On Saturday morning, I woke early to catch a bus to the Harbour Towers Hotel and Suites (Ballroom B) where I attended a symposium on type 1 diabetes hosted by the Canadian Diabetes Association.
In addition to a resource fair (brimming with D-related information and free swag), the event featured presentations by two local endocrinologists and by John Chick – a type 1 diabetic, a father, a defensive end for the CFL’s Saskatchewan Roughriders (and the inspiration for the conference’s name, “Tackling Type 1 Diabetes”).
The day began with Dr. David Miller’s presentation on the genetics of diabetes which shed some light on the complexity of the term “diabetes.” Beyond the three common categories of type 1, type 2 and gestational, Dr. Miller explained the variety of diabetes cases he encounters in his practice. Amongst an assortment of other “types” of diabetes, the following were completely new to me:
• MODY (Mature Onset Diabetes in the Young or, to use Dr. Miller’s terminology, “mild type 2 in skinny adults”)
• CFRD (Cystic Fibrosis Related Diabetes) which exhibits phenotypic features of both type 1 and type 2 diabetes
• MIDD (Maternally Inherited Diabetes and Deafness) caused by an inherited mitochondrial gene mutation
Dr. Andrei Moldoveanu spoke on the treatment of complications of diabetes and also discussed the potential benefits of Continuous Glucose Monitoring Systems…lower A1c, better understanding of how food/meds/exercise affect blood glucose, A1c values more frequently under 7% (without increased hyopglycemia)…Sounds pretty nice, doesn’t it? Even though CGMS have been around for years (I had my first experience with one back in 2003) and are becoming more prevalent, at the present time most patients are hard-pressed to find insurance coverage for a CGMS.
Sidenote: After Dr. Moldoveanu’s presentation, I did a quick search and discovered that, since September 2008, JDRF International has been advocating coverage for Continuous Glucose Monitoring.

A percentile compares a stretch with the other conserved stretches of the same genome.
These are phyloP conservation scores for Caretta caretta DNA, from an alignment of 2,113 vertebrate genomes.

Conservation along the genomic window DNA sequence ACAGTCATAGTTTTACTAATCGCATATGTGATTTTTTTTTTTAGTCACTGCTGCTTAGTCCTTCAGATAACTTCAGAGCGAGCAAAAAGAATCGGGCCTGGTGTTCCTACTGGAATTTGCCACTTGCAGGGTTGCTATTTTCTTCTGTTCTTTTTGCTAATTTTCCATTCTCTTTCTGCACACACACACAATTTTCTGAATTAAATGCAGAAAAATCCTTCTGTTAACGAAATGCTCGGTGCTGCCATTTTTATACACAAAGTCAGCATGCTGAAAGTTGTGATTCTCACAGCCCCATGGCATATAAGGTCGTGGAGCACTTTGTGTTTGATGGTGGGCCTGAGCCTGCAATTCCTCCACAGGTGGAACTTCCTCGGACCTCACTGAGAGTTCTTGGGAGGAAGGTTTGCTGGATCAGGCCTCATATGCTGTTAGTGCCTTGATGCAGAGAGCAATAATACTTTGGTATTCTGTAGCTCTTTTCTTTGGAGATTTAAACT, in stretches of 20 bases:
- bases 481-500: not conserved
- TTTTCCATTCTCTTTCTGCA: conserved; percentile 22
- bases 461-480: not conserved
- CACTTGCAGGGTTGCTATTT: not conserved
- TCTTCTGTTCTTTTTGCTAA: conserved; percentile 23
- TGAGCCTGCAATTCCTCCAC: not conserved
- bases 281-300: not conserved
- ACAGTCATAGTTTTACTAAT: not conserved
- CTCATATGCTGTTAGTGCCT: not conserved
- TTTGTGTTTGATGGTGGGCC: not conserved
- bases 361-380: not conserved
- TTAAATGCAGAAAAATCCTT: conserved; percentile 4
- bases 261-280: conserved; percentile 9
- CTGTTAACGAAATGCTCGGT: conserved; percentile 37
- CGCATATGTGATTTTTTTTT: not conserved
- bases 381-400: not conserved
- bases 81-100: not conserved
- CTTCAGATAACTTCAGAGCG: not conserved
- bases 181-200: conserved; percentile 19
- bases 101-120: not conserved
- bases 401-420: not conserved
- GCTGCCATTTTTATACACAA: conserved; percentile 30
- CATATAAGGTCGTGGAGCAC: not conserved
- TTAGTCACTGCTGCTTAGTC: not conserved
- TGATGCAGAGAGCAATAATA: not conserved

And then came keynote speaker John Chick…and speaking of CGMS, only in a room full of people with diabetes would an electronic beeping followed by John Chick’s explanation of, “that’s my sugar rising,” be met with such understanding laughter…John Chick told the audience that his diagnosis (at the age of 14) was, “the best worst news of his life.” After he began to feel better and started gaining weight, his diagnosis with diabetes actually served to strengthen his dreams of becoming a professional athlete. While his childhood dreams included becoming a major league baseball player and an astronaut, he ended up living out his dream of becoming a professional football player. In 2007, he began his professional career with the Saskatchewan Roughriders (and, in that first year, received a Grey Cup ring to boot!). Chick readily confesses that he hasn’t always managed his diabetes as well as he could or should and credits his improved control to his insulin pump. Compared to his blood sugar control on multiple daily injections, the pump has allowed him to maintain a more consistent body weight (important for a professional football player!). Overall, Chick’s presentation focussed on the importance of believing in yourself and not letting diabetes limit your dreams. An important and inspiring message for any person touched by diabetes. Thanks, John!
(Needless to say, Saturday’s favourite number was definitely 97.)